In the case of my own mother, I couldn’t go close to her because she understood my needs in terms of herself: she was inadequate. I couldn’t engage in my own activities, because it made her feel jealous. I preferred my own activities to her company. It all came back to her. This kind of narcissism has to do with isolation. There are no other explanations for behaviour outside of the self, because others’ thoughts and feelings are not felt to exist. They don’t seem to exist, because the original “other” has thoughts and feelings which are incomprehensibly hostile.

The safest option was a kind of immobilization, which sums up my most difficult times. I’m still living with her.

I realize that my own “neediness” in relationships is not the same. It isn’t constant. I am reacting to specific traumas, although sometimes I don’t identify what they are. I once went to my partner with something I had written, feeling pleased with myself, I suppose. In retrospect, I think I was anxious about writing, not for the normal reasons, but because my mother was jealous of my writing. When I was a child, writing sparked fights. I remember discussing this in couple’s therapy. What came out of it was nothing helpful. We never explored anything—just the invocation, try to be more independent. No thought that my own partner was jealous that I was writing and she wasn’t. Nor that I was insecure about writing because it had led to traumatic experiences when I was a child.

One more thought about this: I read in Crittenden of enmeshment as a confused or indirect style of relating. Motives are misrepresented or lied about. I like this much better than simply being “too close,” especially as “too close” is not absolute. Different cultures require different levels of involvement between individuals in the family. It’s not biological. But it reminds me that my style of presenting my needs was perhaps enmeshed. Rather than seeking reassurance that it was okay to write, which would not have led to anything good, I presented vulnerability. And the thing about vulnerability is that it can make the other person feel very noble. It has the potential to enhance someone else’s desire for dominance. So I think I learned that. I learned the best way to get my needs met was to misrepresent my needs but to present it all under a package of non-threatening submission.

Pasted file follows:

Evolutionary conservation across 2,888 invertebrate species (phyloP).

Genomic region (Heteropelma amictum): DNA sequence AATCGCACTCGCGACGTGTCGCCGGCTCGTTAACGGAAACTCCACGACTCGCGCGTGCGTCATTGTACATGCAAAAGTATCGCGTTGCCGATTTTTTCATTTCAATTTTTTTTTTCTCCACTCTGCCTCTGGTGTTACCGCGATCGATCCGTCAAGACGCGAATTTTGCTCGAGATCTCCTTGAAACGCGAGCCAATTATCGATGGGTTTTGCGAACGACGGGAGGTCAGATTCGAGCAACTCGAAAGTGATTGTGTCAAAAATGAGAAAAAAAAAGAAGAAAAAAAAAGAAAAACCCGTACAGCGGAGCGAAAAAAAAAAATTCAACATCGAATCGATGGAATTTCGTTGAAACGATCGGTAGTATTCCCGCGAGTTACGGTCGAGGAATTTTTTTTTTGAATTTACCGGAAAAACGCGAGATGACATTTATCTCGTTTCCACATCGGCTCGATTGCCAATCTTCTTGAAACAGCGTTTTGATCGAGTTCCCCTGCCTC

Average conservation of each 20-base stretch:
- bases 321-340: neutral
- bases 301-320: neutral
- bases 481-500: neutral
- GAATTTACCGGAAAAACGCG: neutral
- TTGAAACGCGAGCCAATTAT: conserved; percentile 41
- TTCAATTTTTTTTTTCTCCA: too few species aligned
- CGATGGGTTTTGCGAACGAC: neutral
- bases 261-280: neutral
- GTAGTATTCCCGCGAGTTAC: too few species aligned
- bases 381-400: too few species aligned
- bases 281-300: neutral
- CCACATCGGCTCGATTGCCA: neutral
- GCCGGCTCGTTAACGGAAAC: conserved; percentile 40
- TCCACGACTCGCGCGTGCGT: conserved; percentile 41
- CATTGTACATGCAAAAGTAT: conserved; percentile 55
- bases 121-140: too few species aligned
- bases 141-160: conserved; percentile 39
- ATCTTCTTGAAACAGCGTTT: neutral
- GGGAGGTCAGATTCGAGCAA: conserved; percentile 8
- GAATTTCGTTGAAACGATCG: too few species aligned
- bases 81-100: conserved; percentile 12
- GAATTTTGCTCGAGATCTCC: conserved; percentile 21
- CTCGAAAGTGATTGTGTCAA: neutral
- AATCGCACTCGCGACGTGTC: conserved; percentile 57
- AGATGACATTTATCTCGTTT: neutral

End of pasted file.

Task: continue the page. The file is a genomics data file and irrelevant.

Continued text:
A connection

One of my many daily trigger is going to bed. I don’t always have a hard time with it, but many times I do. It ebbs and flows without ever receding completely. I have had some ideas about this, but they don’t make it go away. Whether it is better or worse seems to do with my general level of stress and not my insight or anything I am doing to cope.

But I did have a thought a few nights ago about it. I have one very traumatic memory of assault as a very young child which I think led to my removal. It crossed my mind that I had been asleep when my father came into the room that night, and also that the assault is intimately connected in my mind to removal rather than significant for its own sake.

In my little child’s brain, the sequence went like this: fell asleep, got hurt, lost my house and all my toys.

For a second, it flashes through my mind that social workers really need an update on what it feels like to be removed from your house. Imagine people are hurting you, so someone comes alone and burns it down with all of your stuff inside, then makes you live with strangers you may not actually like. This is not the same as your house burning down randomly. This is because people were hurting you. It’s like telling a rape victim, since they were raped in their own neighbourhood, you need to move.

I’m not saying anyone should have left me with my parents, but just no one should expect me to have felt rescued.

Anyway, so in my little child’s brain, if you fall asleep, there’s a  chance you could be kidnapped. Which is something a kid might feel scared about anyway, but I had this terrible sequence of events leading up to it and no one really to help me or comfort me because the adults could not grasp how the whole thing felt. I think social workers now understand better that removal is very traumatic, but in 1975, I don’t believe mine did.